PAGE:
From: Douglas Gregor (gregod_at_[hidden])
Date: 2002-02-27 10:10:28
On Tuesday 26 February 2002 12:45 pm, you wrote:
> - The terms signal/slot are not intuitive. I know this has been discussed
> earlier, so this is just to say that I personally find the terms "callback"
> or "delegate" better. Now, naming debates are not very productive, so I
> hope this won't develop into a big naming fight.
I don't really have any attachment to the name "signal", it's just that I
haven't found a short term that describes the behavior well. I've considered:
callback, event, signal, publisher, producer, and probably others I can't
remember. The first doesn't capture the multi-target nature, the second
doesn't include the notion of return values, and the latter two aren't
general enough. "signal" is of course bad from the Unix point of view, and it
was chosen only because "signals & slots" is well-known terminology for this
sort of behavior.
> Allow me to say that I can
> live with "signal", but I would be happier if the word "slot" was not used.
> As I understood the documentation, a slot is nothing more than a function,
> so maybe we can do without introducing this non-intuitive term at all, and
> just use "function" instead?
I think we can do without the term "slot", but we do need several distinct
(but closely related) terms:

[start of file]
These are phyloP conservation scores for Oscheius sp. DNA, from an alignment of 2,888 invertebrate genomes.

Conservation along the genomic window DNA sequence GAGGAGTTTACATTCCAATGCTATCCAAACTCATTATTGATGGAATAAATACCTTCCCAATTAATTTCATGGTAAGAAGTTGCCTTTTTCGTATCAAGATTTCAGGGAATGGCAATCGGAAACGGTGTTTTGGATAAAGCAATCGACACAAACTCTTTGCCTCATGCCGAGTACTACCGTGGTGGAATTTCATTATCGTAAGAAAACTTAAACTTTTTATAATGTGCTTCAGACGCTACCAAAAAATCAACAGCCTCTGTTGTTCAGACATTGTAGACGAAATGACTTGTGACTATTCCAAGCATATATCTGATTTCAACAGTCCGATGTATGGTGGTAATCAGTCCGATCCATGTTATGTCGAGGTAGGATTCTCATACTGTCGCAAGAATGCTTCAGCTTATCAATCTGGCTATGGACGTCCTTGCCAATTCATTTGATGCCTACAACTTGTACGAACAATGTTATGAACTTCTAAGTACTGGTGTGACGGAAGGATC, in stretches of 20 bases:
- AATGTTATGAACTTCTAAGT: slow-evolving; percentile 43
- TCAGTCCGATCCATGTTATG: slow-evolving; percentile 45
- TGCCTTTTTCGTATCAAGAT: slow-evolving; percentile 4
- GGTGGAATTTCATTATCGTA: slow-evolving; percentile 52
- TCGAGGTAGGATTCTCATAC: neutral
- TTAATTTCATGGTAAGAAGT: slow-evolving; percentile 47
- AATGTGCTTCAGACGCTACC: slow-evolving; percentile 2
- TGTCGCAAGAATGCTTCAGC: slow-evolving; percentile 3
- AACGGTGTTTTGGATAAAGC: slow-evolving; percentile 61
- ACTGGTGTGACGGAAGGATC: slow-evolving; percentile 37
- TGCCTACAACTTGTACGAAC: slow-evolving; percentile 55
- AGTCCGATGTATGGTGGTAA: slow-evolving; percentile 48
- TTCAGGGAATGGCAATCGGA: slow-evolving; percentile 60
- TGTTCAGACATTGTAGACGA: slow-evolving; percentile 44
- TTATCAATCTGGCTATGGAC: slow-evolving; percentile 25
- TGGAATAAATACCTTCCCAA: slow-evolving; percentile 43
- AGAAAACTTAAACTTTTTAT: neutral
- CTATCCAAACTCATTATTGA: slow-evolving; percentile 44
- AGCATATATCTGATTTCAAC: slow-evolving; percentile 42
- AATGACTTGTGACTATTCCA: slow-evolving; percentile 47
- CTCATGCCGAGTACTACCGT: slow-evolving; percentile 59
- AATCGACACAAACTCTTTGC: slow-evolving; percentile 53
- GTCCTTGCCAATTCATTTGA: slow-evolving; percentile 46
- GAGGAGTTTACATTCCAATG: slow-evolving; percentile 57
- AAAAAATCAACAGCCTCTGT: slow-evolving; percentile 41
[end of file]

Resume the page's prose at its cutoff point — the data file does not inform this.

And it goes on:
1) a term to represent the "target" of a signal invocation as an
abstraction (i.e., the function object concept), which is now loosely called
a "slot" or just a "function object"
2) a term to represent the type used to store one of the (1)'s. this is
called the "slot function type" and is essentially the type that manages all
of the nitty-gritty callback details.
3) a term to represent the type that stores a (2) with the bindings, so
that it can be safely connected at a later time. This is currently called the
"slot type" for a signal.
I could see using:
1) "function object"
2) "callback type"
3a) "bound callback type" (?)
3b) "tracked callback type" (?)
> - The tutorial has a demanding structure. We have a bunch of concepts A, B
> and C. For each concept, we have different kinds of each, A1 and A2. The
> tutorial presents the system in a sequence like A1, A2, B1, B2, C1, C2. I
> would prefer a sequence like A1, B1, C1, A2, B2, C2. This way, I think it
> will be easier to understand why you need A1 and A2, and what the whole
> thing is about.
I see what you mean - I tried to put all of the information for each concept
into one bunch, and the result is rather confusing. Thank you.
Boost list run by bdawes at acm.org, gregod at cs.rpi.edu, cpdaniel at pacbell.net, john at johnmaddock.co.uk